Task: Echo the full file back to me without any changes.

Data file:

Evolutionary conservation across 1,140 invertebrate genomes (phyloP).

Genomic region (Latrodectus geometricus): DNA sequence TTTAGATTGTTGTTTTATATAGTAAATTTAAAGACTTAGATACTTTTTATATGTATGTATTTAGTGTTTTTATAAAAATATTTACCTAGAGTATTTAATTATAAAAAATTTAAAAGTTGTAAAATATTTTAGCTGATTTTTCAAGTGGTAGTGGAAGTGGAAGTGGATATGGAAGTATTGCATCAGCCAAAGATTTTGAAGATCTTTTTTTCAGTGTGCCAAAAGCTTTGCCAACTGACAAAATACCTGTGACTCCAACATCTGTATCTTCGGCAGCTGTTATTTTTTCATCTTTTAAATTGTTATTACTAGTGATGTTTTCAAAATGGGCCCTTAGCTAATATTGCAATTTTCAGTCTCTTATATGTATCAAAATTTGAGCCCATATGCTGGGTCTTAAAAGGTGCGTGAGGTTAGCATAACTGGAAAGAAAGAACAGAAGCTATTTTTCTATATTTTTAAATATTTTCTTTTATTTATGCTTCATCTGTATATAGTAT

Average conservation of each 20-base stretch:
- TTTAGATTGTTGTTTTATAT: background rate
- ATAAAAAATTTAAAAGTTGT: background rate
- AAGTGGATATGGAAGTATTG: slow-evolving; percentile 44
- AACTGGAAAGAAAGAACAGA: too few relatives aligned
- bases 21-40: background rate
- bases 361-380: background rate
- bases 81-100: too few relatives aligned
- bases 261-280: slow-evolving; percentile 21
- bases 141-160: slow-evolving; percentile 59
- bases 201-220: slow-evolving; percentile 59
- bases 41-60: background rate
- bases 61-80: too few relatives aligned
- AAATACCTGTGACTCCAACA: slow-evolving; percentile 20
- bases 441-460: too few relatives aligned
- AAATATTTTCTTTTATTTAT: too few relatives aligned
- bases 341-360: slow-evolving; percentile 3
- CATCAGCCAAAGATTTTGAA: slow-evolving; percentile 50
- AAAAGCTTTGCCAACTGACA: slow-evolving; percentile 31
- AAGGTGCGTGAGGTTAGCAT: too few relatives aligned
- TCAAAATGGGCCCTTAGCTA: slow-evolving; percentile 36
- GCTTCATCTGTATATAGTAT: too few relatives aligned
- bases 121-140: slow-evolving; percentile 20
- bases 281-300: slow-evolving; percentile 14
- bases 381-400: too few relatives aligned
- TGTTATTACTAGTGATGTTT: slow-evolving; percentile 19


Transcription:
Evolutionary conservation across 1,140 invertebrate genomes (phyloP).

Genomic region (Latrodectus geometricus): DNA sequence TTTAGATTGTTGTTTTATATAGTAAATTTAAAGACTTAGATACTTTTTATATGTATGTATTTAGTGTTTTTATAAAAATATTTACCTAGAGTATTTAATTATAAAAAATTTAAAAGTTGTAAAATATTTTAGCTGATTTTTCAAGTGGTAGTGGAAGTGGAAGTGGATATGGAAGTATTGCATCAGCCAAAGATTTTGAAGATCTTTTTTTCAGTGTGCCAAAAGCTTTGCCAACTGACAAAATACCTGTGACTCCAACATCTGTATCTTCGGCAGCTGTTATTTTTTCATCTTTTAAATTGTTATTACTAGTGATGTTTTCAAAATGGGCCCTTAGCTAATATTGCAATTTTCAGTCTCTTATATGTATCAAAATTTGAGCCCATATGCTGGGTCTTAAAAGGTGCGTGAGGTTAGCATAACTGGAAAGAAAGAACAGAAGCTATTTTTCTATATTTTTAAATATTTTCTTTTATTTATGCTTCATCTGTATATAGTAT

Average conservation of each 20-base stretch:
- TTTAGATTGTTGTTTTATAT: background rate
- ATAAAAAATTTAAAAGTTGT: background rate
- AAGTGGATATGGAAGTATTG: slow-evolving; percentile 44
- AACTGGAAAGAAAGAACAGA: too few relatives aligned
- bases 21-40: background rate
- bases 361-380: background rate
- bases 81-100: too few relatives aligned
- bases 261-280: slow-evolving; percentile 21
- bases 141-160: slow-evolving; percentile 59
- bases 201-220: slow-evolving; percentile 59
- bases 41-60: background rate
- bases 61-80: too few relatives aligned
- AAATACCTGTGACTCCAACA: slow-evolving; percentile 20
- bases 441-460: too few relatives aligned
- AAATATTTTCTTTTATTTAT: too few relatives aligned
- bases 341-360: slow-evolving; percentile 3
- CATCAGCCAAAGATTTTGAA: slow-evolving; percentile 50
- AAAAGCTTTGCCAACTGACA: slow-evolving; percentile 31
- AAGGTGCGTGAGGTTAGCAT: too few relatives aligned
- TCAAAATGGGCCCTTAGCTA: slow-evolving; percentile 36
- GCTTCATCTGTATATAGTAT: too few relatives aligned
- bases 121-140: slow-evolving; percentile 20
- bases 281-300: slow-evolving; percentile 14
- bases 381-400: too few relatives aligned
- TGTTATTACTAGTGATGTTT: slow-evolving; percentile 19